• Respiratory or breathing problems, such as shortness of breath, difficulty breathing, labored breathing

  • Severe abdominal, pelvic or back pain

  • Severe nausea and vomiting

  • Trauma to the urinary tract

What causes bladder symptoms?

Bladder symptoms can be caused by conditions affecting nearby structures, infection, inflammation, injury, nervous system abnormalities, pregnancy, stones, and tumors.

Infectious and inflammatory causes of bladder symptoms

Bladder symptoms may be caused by infections or inflammatory conditions including:

Nervous system causes of bladder symptoms

Bladder symptoms can also be caused by nervous system abnormalities including:

  • Brain or spinal cord tumors

  • Multiple sclerosis (disease that affects the brain and spinal cord causing weakness, coordination, balance difficulties, and other problems)

  • Parkinson’s disease (brain disorder that impairs movement and coordination)

  • Spina bifida (incomplete closure of the spine during development)

  • Spinal cord injury

  • Stroke

  • Traumatic brain injury

Other causes of bladder symptoms

Bladder symptoms can also be caused by other diseases, disorders or conditions including:

  • Adverse effect of medications

  • Benign prostatic hyperplasia (enlargement of the prostate that occurs with age)

  • Benign tumors of the bladder or nearby structures

  • Bladder or urethral diverticulae (outpouchings)

  • Cancer of the bladder or nearby structures

  • Cystocele (bulging of the bladder into the vagina)

  • Intrinsic urethral sphincter deficiency (weakness of the muscles around the urethra)

  • Kidney or bladder stones

  • Overactive bladder syndrome

  • Pelvic floor dysfunction (tightness of the muscles forming the pelvic floor)

  • Pregnancy

  • Urethral stricture in men (narrowing of the urethra)

Serious or life-threatening causes of bladder symptoms

In some cases, bladder symptoms may be a symptom of a serious or life-threatening condition that should be immediately evaluated in an emergency setting. These include:

  • Pelvic trauma

  • Urosepsis (life-threatening bacterial infection of the blood complicating a urinary tract or prostate infection)

Questions for diagnosing the cause of bladder symptoms

To diagnose your condition, your doctor or licensed health care practitioner will ask you several questions related to your bladder symptoms including:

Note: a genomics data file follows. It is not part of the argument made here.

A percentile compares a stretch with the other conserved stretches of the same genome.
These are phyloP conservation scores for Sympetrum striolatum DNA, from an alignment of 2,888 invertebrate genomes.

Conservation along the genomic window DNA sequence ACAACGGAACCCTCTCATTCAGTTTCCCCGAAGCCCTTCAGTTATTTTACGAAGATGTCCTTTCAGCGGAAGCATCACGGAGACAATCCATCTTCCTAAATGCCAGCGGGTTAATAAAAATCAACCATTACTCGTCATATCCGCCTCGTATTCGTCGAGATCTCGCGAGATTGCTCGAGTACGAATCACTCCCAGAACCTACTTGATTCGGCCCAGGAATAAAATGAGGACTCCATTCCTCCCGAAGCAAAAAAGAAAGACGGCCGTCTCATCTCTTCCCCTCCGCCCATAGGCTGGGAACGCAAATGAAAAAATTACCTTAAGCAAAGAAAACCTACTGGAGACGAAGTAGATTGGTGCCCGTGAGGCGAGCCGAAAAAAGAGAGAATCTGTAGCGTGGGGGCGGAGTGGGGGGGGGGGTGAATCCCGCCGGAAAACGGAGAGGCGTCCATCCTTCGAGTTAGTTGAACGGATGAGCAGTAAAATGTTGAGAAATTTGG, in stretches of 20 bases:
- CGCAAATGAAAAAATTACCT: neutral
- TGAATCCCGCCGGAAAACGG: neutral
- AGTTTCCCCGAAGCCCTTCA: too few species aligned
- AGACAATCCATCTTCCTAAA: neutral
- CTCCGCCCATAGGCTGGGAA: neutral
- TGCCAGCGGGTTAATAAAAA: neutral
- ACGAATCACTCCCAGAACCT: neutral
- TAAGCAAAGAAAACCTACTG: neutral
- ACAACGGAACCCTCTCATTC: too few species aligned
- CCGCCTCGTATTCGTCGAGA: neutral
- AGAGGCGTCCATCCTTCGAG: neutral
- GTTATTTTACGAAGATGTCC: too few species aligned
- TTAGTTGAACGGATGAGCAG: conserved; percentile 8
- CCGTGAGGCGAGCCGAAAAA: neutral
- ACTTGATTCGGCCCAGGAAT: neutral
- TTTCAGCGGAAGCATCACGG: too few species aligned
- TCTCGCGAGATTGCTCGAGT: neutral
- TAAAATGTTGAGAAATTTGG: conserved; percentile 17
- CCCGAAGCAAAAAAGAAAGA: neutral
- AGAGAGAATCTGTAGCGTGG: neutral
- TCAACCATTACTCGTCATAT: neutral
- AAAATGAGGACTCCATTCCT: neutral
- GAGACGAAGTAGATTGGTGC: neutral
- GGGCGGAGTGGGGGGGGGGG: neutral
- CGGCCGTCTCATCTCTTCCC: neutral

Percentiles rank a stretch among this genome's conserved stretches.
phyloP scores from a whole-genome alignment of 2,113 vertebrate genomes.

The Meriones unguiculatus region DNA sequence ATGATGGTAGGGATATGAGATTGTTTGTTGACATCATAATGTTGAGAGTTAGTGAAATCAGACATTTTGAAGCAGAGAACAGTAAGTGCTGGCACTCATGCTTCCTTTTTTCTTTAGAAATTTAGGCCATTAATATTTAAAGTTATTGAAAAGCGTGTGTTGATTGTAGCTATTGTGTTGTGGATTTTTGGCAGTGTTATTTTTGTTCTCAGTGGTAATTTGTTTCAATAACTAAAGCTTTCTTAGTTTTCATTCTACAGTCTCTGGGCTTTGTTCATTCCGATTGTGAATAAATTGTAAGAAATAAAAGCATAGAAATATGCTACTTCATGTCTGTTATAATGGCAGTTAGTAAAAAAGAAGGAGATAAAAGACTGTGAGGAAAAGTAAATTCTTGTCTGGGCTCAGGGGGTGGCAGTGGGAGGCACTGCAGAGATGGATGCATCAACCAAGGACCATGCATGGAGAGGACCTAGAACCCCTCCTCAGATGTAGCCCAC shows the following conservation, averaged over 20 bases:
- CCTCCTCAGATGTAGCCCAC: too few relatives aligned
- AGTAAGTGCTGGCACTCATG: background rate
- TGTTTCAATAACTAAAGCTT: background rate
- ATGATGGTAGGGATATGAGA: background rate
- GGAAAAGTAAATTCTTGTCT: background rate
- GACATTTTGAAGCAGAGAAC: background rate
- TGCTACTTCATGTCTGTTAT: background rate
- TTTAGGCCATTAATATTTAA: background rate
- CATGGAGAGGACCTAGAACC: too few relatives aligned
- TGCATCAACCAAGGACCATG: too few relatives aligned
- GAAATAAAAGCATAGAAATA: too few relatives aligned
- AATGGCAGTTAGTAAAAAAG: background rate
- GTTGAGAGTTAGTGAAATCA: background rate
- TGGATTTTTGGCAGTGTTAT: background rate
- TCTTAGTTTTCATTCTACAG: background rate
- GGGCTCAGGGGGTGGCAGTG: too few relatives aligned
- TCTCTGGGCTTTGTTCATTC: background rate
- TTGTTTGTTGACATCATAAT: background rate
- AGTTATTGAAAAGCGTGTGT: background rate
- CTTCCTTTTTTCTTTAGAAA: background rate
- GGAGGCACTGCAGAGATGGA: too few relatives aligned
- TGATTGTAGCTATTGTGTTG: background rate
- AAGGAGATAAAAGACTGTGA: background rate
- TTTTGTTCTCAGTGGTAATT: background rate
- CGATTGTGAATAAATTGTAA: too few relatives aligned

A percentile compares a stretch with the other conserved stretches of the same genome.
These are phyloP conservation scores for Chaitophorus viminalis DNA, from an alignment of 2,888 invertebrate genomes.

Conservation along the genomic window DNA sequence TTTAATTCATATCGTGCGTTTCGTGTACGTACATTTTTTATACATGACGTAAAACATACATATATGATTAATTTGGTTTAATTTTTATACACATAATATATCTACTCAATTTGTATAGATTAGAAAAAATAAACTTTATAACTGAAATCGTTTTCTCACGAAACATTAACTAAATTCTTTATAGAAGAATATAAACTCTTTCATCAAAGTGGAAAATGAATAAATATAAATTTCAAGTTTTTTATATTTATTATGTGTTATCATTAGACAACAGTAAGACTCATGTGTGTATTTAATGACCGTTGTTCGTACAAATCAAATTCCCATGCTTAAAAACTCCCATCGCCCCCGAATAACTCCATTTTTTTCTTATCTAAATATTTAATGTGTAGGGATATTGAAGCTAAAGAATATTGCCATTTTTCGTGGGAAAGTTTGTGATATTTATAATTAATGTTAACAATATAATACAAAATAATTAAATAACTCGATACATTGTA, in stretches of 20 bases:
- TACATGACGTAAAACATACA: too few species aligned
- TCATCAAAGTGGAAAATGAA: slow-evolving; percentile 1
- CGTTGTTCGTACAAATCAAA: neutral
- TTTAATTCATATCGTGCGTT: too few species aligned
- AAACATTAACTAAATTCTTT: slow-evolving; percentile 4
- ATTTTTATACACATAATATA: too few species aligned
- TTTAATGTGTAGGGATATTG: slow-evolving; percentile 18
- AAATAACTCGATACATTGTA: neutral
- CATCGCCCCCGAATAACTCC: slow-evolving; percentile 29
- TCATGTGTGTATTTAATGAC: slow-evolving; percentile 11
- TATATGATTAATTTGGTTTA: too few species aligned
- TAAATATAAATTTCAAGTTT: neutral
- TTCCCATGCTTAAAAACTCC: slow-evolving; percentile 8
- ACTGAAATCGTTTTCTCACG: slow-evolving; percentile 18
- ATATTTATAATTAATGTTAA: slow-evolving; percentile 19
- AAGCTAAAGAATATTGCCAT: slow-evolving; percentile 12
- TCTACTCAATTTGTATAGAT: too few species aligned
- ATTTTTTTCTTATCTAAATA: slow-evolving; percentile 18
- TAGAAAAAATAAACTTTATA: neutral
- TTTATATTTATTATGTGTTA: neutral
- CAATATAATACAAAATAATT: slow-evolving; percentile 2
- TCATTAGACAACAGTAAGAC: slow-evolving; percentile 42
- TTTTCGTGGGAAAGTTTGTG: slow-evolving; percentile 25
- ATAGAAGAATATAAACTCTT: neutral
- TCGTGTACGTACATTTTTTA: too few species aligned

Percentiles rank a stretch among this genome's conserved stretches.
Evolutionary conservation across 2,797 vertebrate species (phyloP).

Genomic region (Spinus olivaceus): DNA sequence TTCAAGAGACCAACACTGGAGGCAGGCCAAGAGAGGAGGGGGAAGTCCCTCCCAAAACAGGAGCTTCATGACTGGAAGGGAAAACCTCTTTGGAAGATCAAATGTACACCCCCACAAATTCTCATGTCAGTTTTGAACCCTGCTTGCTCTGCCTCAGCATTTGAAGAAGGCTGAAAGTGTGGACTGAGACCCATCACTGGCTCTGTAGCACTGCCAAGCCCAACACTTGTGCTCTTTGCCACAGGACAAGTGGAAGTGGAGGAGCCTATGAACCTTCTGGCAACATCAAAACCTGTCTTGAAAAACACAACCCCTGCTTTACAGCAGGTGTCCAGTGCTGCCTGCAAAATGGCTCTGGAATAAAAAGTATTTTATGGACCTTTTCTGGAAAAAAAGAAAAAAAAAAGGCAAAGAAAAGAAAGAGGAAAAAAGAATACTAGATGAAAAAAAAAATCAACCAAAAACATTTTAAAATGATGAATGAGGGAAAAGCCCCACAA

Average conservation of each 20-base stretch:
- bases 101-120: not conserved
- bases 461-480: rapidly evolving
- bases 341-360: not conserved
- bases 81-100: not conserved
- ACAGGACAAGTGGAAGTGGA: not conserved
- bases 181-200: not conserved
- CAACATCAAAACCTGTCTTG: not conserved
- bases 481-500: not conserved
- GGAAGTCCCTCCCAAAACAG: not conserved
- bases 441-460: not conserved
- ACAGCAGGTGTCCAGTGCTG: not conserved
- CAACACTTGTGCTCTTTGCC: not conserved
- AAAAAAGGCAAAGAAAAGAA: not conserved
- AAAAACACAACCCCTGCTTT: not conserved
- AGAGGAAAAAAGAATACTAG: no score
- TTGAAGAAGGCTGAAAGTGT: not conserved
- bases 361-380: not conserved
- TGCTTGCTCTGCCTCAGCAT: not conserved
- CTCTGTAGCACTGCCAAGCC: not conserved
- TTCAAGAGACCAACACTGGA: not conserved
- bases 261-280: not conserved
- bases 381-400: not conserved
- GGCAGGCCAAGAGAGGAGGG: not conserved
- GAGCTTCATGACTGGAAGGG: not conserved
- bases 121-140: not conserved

• What kinds of bladder symptoms are you having?

  • When did you first notice them?

  • Do you have any other symptoms?

  • Is there anything that makes your symptoms better or worse?

  • Do you have any other medical conditions?

  • What medications are you taking?

What are the potential complications of bladder symptoms?

Because bladder symptoms can be due to serious diseases, failure to seek treatment can result in serious complications and permanent damage. Once the underlying cause is diagnosed, it is important for you to follow the treatment plan that you and your health care professional design specifically for you to reduce the risk of potential complications including:

  • Abscess (collection of pus) formation in or near the kidneys or in the prostate

  • Chronic or frequent urinary tract infections

  • Decreased bladder capacity

  • Kidney damage or failure

  • Ongoing or worsening symptoms

  • Scarring of the urinary tract

  • Spread of cancer

  • Spread of infection

  • Urosepsis

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Medical Reviewer: William C. Lloyd III, MD, FACS
Last Review Date: 2021 Jan 7
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THIS TOOL DOES NOT PROVIDE MEDICAL ADVICE. It is intended for informational purposes only. It is not a substitute for professional medical advice, diagnosis or treatment. Never ignore professional medical advice in seeking treatment because of something you have read on the site. If you think you may have a medical emergency, immediately call your doctor or dial 911.
  1. Bladder diseases. Medline Plus, a service of the National Library of Medicine National Institutes of Health. http://www.nlm.nih.gov/medlineplus/bladderdiseases.html.
  2. Urinary incontinence. FamilyDoctor.org. http://familydoctor.org/familydoctor/en/diseases-conditions/urinary-incontinence.html.
  3. Nickel JC, Tripp DA, Pontari M, et al. Interstitial cystitis/painful bladder syndrome and associated medical conditions with an emphasis on irritable bowel syndrome, fibromyalgia and chronic fatigue syndrome. J Urol 2010; 184:1358.